'The relationship between technology and the users of technology is mutual: we are changing each other'

- Dr. Sadie Plant

A recent Motorola-sponsored study has discovered that young people who regularly use mobile phones especially for texting, have extraordinarily strong, flexible and dextrous thumbs. This generation grew up with the Game Boy, and now use the phones to transact their daily business and social lives. The strength and control of their thumbs is hardly surprising; it's not even much of a stretch to believe that their thumbs are better developed that their other digits.

The surprising conclusion of the report is that the thumb has come to take over roles normally associated with the other fingers. Pointing and ringing doorbells are now routinely done with the thumb. I find it remarkable that such a change in how we use our hands has come about in so short a period of time. In Japan, such people have become known as the oya yubi sedai- The thumb tribe or generation. pi comments that thumbs may be even more advanced in Japan because they are already used to horrible text entry methods for kanji.

The study spanned several nations; and was carried out by Dr Sadie Plant of Warwick University's Cybernetic Culture Research Unit.

AnotherMartini has found the original report: http://www.motorola.com/mediacenter/industry/background/0,1083,,00.html
S/he thinks it's a bit dodgy because of poor science and corporate sponsorship. See below. I don't think that the use the findings are put to is important for the purposes of my writeup; the sources I used didn't mention Motorola once. Nor does my w/u. Now; if the findings were completely fabricated that would be another matter. I don't think they were.
Damn straight he/she think this is all a bit dodgy. It all smells fishy because you've just been guerilla marketed to.

...and the Fish can Sing!

Apart from a novel by Nobel prize winning Icelandic author, Halldor Laxness, The fish can sing are an ad agency based in Amsterdam. Currently they're running a campaign for Motorola as follows:

Client - Motorola

Aim - support advertising launch of combined phone and txt messaging device - vbox.

Audience - youth 16-24.

Style and tone - anti-establishment, secretive and subversive.

Idea - involved creating a ‘stop the vbox’ pressure group dedicated to combating the youth phenomenon of text messaging. The campaign incorporated an academic report into generation text, a bogus viral email, a spoof website ‘stopthevbox.com’, mpeg movies, detector vans, and some street-based stencils. All centrally packaged in a toolkit for local markets to execute. Toolkit included a CD with all artwork references, plus media information Part of the fish can sing's goals are to use the category of "news" as an advertising medium, generating press around the "academic report", and correspondingly word of mouth support. We're talking about text messaging now, and the pseudo-scientific term "Technophile's Thumb". They've already won half of the battle.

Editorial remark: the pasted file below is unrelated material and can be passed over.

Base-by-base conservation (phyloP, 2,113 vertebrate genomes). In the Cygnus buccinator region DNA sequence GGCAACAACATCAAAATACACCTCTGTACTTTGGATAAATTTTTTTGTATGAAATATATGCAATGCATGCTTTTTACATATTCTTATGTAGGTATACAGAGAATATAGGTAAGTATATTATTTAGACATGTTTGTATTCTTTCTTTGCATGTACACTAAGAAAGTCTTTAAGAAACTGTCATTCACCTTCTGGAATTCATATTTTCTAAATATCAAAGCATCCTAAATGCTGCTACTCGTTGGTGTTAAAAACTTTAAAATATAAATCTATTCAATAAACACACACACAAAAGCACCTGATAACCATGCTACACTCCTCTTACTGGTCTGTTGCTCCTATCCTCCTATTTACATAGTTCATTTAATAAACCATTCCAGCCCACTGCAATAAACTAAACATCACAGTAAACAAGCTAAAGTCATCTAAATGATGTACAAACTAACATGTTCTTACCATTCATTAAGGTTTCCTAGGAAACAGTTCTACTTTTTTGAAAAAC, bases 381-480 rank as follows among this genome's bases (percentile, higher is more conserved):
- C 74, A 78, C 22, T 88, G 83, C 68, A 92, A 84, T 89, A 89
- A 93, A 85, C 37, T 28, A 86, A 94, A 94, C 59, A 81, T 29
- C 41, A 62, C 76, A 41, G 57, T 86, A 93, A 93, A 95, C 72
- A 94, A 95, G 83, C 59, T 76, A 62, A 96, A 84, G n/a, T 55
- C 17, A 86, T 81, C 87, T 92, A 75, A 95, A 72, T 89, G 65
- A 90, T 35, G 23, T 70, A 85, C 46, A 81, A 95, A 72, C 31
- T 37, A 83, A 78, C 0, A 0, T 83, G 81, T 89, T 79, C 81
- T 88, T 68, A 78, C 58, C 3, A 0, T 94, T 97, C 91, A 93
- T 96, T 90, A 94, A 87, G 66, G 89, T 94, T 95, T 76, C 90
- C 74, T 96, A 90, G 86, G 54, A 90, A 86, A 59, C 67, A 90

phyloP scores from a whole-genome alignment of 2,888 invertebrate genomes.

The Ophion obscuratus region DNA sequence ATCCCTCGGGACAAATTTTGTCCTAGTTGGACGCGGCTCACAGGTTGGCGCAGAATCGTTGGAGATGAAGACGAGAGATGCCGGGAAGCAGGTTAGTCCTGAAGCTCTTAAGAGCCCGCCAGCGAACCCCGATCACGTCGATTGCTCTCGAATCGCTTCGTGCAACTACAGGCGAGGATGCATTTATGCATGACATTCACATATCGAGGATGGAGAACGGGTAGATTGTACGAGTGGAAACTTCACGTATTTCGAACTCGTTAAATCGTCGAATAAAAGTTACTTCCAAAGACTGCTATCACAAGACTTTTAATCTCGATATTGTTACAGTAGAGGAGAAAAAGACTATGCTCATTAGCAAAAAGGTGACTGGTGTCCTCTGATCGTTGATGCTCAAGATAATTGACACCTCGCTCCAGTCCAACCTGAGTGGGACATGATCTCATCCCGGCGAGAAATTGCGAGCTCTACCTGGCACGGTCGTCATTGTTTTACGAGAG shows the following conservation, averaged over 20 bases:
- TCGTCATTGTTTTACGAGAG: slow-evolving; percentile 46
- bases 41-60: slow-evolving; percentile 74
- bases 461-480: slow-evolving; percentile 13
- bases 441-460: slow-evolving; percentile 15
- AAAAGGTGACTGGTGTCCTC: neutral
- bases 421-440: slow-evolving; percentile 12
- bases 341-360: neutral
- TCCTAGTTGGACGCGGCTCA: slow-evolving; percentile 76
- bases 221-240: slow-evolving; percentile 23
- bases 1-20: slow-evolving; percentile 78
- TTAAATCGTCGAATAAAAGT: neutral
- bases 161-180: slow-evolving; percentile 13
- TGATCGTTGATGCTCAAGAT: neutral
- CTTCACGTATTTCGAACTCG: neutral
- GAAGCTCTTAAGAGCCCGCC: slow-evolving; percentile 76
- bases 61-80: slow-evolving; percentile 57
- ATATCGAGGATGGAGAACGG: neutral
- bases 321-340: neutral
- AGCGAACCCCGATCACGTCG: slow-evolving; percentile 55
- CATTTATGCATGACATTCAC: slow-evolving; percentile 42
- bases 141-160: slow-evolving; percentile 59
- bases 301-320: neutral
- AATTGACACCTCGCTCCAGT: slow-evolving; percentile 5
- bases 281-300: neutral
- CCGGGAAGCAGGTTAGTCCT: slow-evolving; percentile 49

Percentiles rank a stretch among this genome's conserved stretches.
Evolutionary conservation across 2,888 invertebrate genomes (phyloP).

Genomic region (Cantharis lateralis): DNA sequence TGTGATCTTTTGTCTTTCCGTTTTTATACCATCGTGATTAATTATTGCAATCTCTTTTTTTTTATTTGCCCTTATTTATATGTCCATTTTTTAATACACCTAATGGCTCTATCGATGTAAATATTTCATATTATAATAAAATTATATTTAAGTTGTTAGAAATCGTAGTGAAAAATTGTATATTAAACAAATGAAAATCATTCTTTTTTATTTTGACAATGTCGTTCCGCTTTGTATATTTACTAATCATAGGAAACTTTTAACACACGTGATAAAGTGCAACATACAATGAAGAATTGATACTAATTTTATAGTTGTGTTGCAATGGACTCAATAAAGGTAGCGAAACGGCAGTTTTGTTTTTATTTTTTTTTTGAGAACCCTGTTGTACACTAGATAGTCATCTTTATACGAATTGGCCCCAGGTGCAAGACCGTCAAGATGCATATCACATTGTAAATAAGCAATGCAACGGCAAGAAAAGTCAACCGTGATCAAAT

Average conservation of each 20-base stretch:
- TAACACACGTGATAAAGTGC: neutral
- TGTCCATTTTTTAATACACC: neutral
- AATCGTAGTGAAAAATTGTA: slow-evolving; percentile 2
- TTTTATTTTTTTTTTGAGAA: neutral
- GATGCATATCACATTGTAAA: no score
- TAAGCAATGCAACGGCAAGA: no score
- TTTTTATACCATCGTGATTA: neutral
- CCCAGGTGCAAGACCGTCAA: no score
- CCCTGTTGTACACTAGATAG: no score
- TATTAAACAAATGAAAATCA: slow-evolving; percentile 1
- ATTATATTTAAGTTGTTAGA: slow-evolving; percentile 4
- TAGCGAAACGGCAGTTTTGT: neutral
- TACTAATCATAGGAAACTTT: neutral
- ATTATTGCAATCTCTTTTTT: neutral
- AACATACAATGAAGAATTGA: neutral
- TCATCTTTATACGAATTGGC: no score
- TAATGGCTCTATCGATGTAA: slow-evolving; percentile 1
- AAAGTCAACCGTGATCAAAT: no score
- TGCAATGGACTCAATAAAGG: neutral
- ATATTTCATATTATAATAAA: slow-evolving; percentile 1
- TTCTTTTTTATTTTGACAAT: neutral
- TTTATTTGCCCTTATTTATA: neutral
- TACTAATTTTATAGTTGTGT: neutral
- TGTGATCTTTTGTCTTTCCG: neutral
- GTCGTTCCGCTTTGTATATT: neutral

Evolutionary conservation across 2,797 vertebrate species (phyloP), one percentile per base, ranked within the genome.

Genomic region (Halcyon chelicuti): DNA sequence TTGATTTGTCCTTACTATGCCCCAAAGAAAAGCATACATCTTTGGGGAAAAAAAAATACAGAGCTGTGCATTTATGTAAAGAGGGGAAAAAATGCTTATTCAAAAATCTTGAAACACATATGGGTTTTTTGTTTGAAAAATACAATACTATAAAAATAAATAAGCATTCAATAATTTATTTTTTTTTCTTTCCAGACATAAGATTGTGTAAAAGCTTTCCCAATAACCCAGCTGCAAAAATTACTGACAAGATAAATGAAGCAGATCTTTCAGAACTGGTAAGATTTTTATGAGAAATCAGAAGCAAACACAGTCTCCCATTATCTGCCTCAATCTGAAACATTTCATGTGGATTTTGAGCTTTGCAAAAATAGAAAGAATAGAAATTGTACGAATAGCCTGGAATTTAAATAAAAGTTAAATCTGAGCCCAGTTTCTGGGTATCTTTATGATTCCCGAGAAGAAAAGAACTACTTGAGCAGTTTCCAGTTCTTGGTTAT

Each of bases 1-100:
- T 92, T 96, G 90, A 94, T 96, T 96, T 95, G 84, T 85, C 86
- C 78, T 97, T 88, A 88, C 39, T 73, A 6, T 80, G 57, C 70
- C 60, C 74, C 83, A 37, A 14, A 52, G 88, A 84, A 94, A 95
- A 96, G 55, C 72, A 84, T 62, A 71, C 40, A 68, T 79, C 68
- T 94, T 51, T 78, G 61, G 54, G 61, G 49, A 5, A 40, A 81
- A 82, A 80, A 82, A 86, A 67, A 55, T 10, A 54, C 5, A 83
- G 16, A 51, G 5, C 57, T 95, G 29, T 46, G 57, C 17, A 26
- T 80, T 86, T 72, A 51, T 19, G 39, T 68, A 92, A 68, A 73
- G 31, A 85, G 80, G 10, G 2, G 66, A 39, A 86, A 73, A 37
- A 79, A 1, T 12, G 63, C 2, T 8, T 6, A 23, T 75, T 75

Fightin' the Fish

People manipulate the mass media on a regular basis. News is a commercial venture and will generally publish virtually unedited press releases for reasons of ratings, economies of scale, or corporate culture. It is important to realise that news is trying to sell you something. If you can ask yourself, "What is this news trying to sell me?" and instantly come up with an unambiguous answer, chances are the news you are seeing comes straight from a public relations firm, like the singing fish people.

Nothing is immune to advertising. Not you. Not Everything2. That's why business pay for advertisements and not subliminal messages. However, you can minimise some of the effects, simply by questioning the message.

Don't trust "science"

Don't get me wrong, science kicks ass. The sort of science that appears in peer-reviewed journals, and not say, newspapers or timecube.com. Be incredibly suspicious of anything that purports to scientific and does not cite a decent journal, even if it was written by a doctor - in this case Doctor of Philosophy Sadie Plant.

Never leave scientific news unquestioned. News gives science a bad name, and if you can divorce the science from the ads, you're already one step ahead.

blockquote from http://www.thefishcansing.com. Emphasis is mine

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